In a precedent setting legal decision, an accounting business has been found liable as an accessory for its role in the underpayment of employees by its client.
The Federal Circuit Court ruled that the accounting firm was found to have “deliberately shut its eyes” to cases of employee underpayment by its client.
The accounting firm provided payroll services to its clients for workers at its Melbourne-based retail outlets. However it failed to ensure its client correctly classified workers under the correct Modern Award which resulted in significant underpayment of workers.
The court found the accountant firm liable, despite claims by the bookkeeper in charge of the client’s accounts that they had “no knowledge” of minimum rates for employees in Australia.
“I did not know which award applied to employees of the client. I did not know the name of any award which applied. I did not know the amount of any minimum rate set out in any relevant award,” the bookkeeper told the court.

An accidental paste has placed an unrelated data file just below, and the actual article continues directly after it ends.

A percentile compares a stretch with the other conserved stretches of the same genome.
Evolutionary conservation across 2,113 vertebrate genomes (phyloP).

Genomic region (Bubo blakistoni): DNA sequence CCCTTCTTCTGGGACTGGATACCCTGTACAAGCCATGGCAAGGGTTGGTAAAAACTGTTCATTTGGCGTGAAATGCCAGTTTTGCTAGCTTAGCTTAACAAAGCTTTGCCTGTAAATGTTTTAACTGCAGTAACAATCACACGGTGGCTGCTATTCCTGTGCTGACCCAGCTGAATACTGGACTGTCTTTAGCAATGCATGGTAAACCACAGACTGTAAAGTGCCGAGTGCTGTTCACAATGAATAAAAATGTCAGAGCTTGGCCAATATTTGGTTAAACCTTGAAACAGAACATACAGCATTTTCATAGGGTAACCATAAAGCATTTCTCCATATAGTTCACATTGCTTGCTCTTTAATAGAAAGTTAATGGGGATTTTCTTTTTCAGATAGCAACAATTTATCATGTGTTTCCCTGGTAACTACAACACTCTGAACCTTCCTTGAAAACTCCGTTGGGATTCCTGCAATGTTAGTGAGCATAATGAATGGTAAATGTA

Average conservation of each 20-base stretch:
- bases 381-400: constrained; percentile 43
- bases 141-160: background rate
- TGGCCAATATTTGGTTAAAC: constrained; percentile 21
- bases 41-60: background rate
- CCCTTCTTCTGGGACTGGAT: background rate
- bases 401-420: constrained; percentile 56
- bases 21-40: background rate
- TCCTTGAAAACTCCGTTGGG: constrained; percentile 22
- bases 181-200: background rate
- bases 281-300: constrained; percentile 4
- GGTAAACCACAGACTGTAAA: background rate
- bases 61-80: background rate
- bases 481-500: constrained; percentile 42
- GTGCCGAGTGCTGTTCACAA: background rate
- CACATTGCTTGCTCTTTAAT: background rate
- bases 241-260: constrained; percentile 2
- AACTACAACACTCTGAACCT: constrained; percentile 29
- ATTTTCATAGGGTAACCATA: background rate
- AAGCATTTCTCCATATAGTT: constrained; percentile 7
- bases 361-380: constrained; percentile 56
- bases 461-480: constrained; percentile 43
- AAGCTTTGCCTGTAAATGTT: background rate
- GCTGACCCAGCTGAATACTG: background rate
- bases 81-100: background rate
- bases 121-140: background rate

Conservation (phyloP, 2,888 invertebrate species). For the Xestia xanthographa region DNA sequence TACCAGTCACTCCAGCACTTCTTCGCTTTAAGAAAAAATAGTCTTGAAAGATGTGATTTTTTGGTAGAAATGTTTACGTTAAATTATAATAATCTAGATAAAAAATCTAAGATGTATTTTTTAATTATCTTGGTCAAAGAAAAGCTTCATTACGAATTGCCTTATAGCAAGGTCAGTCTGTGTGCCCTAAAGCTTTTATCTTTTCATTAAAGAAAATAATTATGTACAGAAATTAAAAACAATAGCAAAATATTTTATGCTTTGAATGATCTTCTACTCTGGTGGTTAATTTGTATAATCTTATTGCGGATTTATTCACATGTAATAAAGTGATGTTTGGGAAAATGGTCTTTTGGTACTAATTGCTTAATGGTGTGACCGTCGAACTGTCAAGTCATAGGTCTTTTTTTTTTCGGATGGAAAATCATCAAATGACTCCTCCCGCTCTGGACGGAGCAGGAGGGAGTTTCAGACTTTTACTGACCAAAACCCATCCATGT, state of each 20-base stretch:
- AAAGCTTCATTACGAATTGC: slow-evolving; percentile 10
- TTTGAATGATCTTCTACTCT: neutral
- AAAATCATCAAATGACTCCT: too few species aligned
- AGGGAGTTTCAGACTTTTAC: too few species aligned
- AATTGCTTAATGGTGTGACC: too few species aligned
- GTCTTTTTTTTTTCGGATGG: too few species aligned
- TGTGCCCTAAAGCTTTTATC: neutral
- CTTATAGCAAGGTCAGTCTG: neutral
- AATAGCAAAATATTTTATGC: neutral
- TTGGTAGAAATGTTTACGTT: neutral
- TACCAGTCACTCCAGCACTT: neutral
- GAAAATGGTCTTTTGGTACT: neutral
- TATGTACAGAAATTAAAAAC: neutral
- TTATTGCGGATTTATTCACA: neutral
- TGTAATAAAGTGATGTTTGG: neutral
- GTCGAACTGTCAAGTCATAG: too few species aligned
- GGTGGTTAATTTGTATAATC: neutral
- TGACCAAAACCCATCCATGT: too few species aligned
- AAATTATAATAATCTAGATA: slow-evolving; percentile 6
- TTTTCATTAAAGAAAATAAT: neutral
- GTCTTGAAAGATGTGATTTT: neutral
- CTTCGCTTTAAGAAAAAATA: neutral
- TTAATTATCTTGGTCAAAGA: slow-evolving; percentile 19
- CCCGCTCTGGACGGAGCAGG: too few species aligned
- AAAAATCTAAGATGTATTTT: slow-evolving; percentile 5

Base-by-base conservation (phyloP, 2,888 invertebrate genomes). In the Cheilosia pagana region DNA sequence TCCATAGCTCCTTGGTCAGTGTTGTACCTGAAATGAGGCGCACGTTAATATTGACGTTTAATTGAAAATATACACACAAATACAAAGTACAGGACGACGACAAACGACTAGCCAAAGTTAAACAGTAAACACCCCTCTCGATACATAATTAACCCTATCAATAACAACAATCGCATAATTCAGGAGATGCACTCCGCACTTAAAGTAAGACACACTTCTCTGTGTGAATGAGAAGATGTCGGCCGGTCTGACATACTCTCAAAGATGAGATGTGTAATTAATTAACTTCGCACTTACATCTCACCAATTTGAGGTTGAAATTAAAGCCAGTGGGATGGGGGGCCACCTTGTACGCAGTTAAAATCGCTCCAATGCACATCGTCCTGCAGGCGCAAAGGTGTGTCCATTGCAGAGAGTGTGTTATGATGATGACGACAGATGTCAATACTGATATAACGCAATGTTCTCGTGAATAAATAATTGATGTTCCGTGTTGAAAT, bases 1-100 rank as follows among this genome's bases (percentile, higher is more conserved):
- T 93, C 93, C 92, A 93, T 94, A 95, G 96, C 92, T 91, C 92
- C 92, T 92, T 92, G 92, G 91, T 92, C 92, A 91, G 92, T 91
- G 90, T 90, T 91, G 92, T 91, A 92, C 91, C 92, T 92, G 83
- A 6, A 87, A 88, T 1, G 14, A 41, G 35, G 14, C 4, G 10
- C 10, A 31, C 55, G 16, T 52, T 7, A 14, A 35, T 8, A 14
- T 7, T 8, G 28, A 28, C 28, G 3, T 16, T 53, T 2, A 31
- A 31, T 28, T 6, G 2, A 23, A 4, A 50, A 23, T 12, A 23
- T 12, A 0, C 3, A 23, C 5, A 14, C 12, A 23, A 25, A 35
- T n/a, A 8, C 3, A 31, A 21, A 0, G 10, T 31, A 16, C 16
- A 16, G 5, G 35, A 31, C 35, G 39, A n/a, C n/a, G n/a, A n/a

“I did not know if the rates complied with the award. I did not think twice about it. It never crossed my mind. Only now, looking back, I believe it was not my business to know whether or not the rates complied with any award. That was a matter for the employer.”
In the judgment, Judge John O’Sullivan stated “As a result of what I’m satisfied was [the company director’s] wilful blindness the accounting firm should be found to be aware of the essential matters which go to make up the contraventions admitted by the first respondent,” O’Sullivan said.
The court will now make a determination on the penalties against the firm. Corporations found to be in breach of the Fair Work Act face penalties of up to $54,000 per contravention.
This is wake up call for key advisors, such as HR managers, accountants and payroll managers, that they have a legal obligation under Section 500 of the Fair Work Act 2009 to ensure that their clients are compliant.
For more information and articles from Sean Wilson, visit Workforce Guardian.